Up north is another space that highlights Indo-Portuguese art and food. The Centre for Indo-Portuguese Art (Cipa) is housed in an old home overlooking the Mandovi river. On certain weekends, a small heavily decorated room becomes the venue for jazz concerts (under Cháfé Braz) and mando and fado (under MadraGoa). I have attended three concerts here and beyond the intimate musical experience, the food catches my eye. On tiny plates comes some Goan Portuguese fare like cheese croquettes, rissóis, bacalhau and pastéis de nata. “The idea is to preserve what we have: the literary arts, ceramics, music and culinary arts and take it to the next generation,” says the founder, Orlando de Noronha.

It is a similar ethos that drives Vaz and his work at Fazenda Cazulo. “Feni has caught global attention and yet it doesn’t turn many heads in Goa,” he says. “It’s about showcasing this culture and getting people back to it.”

An experience at Cazulo Feni. 
An experience at Cazulo Feni. 

Vaz is one of feni’s stoutest champions. In 2018, he opened a feni cellar and tasting room, Beco das Garrafões. Today, he conducts a Floating Feni experience (via the Urbanaut app) at the pond on the farm—a crash course on feni and flavour pairings— and even customises experiences. I am part of a curated two-day itinerary planned for a team of bartenders/mixologists from Japan. We forage for dukshiri (Indian sarsaparilla), collect roinn (anthill mud) to use as a sealant for the pots, break coconuts so the coir and husks can be used as firewood, learn how to sharpen the kathi (like a sickle) using quartz and make the kannto (stick with a pointed end used to pick cashew apples) with porcupine quills.

Trying to bracket Goan food into Hindu or Catholic or Saraswat or Portuguese Goan does it a grave injustice. We have different recipes pertaining to season, community, occasion, availability of produce and more.

It is at Shubhra Shankhwalker’s home that I learnt there are six kinds of sol kadi: four made with coconut milk and dried kokum; one without coconut milk (futi kadi) and one made with fresh kokum (binnachi kadi). Shankhwalker is a chef and founder of Aai’s, where she caters Goan Hindu Saraswat meals and hosts sit-down meals at her farm. Sometimes, she also invites people home. I got treated to a lunch of bharille bangde, or mackerel stuffed with a simple coriander and garlic paste, visvonn, or kingfish hooman, vaalchi bhaji (flat beans) and kuvar. Kuvar is an unfamiliar dish for me, an uncooked curry made with coconut, chillies, tamarind and salt, eaten with rice. “This food is not something you will easily find in a restaurant,” says Shankhwalker. A restaurant setting cannot offer what she does: “a dining experience that is seasonal, features fresh, local produce, and food that offers a short introduction to Saraswat food”.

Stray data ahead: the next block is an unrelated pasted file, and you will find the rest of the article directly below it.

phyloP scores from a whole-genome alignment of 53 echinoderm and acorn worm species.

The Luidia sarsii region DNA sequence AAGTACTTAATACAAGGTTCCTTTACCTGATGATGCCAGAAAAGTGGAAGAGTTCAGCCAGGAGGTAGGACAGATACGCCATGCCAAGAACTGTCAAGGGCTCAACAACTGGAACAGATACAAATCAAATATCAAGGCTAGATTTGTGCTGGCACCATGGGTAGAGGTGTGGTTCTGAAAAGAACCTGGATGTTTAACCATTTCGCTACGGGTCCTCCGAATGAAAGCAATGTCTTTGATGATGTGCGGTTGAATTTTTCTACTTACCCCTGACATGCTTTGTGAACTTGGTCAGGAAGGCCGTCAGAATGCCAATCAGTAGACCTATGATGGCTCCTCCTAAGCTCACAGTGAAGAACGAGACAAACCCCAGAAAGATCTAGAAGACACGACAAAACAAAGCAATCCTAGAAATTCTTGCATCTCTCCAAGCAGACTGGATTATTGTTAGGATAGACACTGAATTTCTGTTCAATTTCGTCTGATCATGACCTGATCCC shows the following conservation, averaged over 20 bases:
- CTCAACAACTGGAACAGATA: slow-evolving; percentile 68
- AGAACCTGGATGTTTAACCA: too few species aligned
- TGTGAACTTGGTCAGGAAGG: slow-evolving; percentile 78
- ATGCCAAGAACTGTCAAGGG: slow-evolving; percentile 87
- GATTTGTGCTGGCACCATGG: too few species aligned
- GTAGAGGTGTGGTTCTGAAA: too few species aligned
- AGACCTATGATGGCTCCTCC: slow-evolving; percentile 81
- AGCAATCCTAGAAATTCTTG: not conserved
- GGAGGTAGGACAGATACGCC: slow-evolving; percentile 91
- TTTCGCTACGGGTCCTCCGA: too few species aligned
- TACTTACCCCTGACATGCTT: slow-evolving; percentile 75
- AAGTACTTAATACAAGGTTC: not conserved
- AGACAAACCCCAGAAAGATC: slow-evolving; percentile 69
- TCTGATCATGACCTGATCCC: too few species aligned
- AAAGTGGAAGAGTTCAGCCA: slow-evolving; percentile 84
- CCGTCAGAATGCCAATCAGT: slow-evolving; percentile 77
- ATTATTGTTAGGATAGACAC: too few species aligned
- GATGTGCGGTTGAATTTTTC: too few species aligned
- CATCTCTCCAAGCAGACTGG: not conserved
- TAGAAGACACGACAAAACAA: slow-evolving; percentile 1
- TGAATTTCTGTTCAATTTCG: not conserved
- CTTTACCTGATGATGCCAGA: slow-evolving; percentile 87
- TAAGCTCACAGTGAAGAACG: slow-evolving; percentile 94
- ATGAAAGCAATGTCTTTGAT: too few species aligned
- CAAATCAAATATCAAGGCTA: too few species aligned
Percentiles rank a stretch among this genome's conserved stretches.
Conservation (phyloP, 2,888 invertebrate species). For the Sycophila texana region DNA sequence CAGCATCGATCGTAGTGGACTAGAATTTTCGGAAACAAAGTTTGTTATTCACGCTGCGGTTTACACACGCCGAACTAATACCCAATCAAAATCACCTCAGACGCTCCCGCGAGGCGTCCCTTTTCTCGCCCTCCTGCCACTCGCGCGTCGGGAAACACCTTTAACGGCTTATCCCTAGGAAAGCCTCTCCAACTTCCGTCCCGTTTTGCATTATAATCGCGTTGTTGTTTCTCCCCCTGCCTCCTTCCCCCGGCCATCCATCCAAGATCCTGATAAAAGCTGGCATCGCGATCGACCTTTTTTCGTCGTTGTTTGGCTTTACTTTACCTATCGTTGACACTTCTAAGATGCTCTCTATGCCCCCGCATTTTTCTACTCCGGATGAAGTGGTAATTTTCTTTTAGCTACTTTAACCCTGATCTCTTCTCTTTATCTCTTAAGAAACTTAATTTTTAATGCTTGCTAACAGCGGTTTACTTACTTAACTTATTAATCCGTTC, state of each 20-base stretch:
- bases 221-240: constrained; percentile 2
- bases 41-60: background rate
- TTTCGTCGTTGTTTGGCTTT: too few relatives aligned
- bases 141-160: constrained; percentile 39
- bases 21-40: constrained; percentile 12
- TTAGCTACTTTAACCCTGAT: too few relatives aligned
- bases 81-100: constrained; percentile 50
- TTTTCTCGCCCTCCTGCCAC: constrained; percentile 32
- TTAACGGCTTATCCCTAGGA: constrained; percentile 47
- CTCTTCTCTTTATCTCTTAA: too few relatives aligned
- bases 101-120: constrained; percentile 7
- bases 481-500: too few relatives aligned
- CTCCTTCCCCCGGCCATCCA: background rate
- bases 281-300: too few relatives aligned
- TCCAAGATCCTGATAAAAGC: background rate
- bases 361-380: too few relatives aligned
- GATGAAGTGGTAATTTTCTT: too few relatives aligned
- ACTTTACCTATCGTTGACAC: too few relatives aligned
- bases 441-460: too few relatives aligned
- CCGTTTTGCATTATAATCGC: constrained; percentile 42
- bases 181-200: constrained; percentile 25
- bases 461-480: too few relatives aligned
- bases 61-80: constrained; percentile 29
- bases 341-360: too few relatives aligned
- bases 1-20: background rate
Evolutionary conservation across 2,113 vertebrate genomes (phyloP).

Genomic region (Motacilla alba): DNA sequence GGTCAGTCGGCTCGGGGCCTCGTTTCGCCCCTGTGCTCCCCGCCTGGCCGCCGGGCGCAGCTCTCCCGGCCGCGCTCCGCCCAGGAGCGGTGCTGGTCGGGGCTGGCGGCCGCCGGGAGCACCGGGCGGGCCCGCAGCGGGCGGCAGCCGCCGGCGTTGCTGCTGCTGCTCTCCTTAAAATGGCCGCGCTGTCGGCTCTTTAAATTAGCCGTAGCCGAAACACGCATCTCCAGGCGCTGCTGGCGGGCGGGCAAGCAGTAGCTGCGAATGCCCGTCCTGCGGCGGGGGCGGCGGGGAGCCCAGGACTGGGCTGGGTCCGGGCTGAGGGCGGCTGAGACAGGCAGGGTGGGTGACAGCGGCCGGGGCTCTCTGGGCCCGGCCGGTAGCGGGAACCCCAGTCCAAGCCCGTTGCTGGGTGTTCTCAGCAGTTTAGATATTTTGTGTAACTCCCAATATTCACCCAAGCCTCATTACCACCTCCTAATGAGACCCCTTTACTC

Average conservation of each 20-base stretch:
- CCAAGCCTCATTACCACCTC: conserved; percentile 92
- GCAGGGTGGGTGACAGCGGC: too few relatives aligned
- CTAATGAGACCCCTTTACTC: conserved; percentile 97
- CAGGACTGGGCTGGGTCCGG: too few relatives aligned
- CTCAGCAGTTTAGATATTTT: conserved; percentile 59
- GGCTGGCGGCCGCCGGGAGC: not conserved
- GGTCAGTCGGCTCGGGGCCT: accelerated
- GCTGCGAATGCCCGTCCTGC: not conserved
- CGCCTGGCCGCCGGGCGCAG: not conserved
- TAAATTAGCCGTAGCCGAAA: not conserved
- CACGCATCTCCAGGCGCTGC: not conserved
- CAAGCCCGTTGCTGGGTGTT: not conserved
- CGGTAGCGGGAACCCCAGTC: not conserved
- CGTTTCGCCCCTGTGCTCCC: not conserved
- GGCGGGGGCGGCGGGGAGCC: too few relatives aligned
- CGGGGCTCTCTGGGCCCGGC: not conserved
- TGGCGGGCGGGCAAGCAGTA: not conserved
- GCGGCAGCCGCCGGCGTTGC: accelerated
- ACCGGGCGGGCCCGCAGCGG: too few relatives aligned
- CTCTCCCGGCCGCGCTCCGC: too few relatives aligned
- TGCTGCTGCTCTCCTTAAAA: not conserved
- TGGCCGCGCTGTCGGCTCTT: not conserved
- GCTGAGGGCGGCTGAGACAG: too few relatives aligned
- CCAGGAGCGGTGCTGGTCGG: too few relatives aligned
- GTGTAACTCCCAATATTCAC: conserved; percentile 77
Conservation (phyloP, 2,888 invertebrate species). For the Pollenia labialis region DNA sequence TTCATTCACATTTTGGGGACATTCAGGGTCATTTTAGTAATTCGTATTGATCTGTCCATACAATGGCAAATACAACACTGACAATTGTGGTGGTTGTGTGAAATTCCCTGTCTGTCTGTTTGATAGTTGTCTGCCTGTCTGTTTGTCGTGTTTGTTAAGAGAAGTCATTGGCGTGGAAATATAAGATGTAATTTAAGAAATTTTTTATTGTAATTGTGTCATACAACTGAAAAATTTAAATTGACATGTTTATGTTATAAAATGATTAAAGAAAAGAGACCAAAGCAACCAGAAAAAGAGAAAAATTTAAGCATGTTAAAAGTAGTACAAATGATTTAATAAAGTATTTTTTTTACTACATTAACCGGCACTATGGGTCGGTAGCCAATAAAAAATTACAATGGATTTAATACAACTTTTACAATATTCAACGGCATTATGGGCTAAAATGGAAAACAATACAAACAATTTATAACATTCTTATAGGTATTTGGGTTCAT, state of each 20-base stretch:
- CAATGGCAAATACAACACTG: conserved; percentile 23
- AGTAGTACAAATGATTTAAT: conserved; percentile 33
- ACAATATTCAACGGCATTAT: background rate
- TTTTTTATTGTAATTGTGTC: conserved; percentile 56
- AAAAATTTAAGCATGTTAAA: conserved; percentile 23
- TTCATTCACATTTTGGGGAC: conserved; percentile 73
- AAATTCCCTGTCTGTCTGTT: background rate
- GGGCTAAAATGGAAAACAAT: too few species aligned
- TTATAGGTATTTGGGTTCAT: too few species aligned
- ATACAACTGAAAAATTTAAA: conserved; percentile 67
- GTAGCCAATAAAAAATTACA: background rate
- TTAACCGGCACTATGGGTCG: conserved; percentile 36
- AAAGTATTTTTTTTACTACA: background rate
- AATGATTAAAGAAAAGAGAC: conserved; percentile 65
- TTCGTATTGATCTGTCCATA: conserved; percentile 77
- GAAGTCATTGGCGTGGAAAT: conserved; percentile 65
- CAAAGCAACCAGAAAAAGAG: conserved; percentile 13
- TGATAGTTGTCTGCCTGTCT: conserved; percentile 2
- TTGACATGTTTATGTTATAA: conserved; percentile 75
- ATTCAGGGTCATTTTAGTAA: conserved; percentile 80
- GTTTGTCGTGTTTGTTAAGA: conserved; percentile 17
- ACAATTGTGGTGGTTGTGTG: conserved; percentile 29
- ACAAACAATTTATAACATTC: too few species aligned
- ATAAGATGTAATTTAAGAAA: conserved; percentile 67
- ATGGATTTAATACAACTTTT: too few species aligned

Soul Travelling, an offbeat tourism venture, takes me on a tavern trail in Panaji. Once upon a time, Goa’s tavernas were where locals would go for feni or urrak, to catch up on the day’s news. The food was minimal, entertainment included a game of carrom or watching old films. Today, few remain. In three old bars in Panaji, I sip fresh urrak with Limca and salt and snack on dried shrimp, liver and gizzard fry, and boiled gram. On a separate trail with them in Divar, I get to try 15 different kinds of feni—infused with coffee, lemongrass, even garlic. “We want to introduce people to this aspect of Goan life that seems to be dying out,” says co-founder Varun Hegde.

Soul Travelling also conducts a tribal food trail in Canacona. This activity is part of my ever-burgeoning to-do list of dining experiences. I wish to partake of an Indo-Portuguese meal at the magnificent Palácio do Deão in Quepem and Figueiredo Mansion in Loutolim: Both experiences, available on request, include a tour of these century-old heritage spaces. Tour group The Local Beat conducts a monsoon experience that involves a trek and a home-cooked meal in the jungle. Chef Avinash Martins’ C’est L’avi is a seasonal, bespoke menu that shows off his take on Goan food, served at his property in Cuelim. I hope to catch the next season of Khop Inn.

Picture this: eating a piping hot plate of chicken cafreal and poee, seated on the ground under a shed in the middle of a paddy field in the peak of Goa’s monsoon. This is Khop Inn, a small takeaway that is open only for lunch on five Sundays in a year; and yet people have made that food pilgrimage to Ponda for three years in a row.

In Goa, good food is a given. Seeking out an experience to go along with it…that is priceless.

Joanna Lobo is a Goa-based journalist.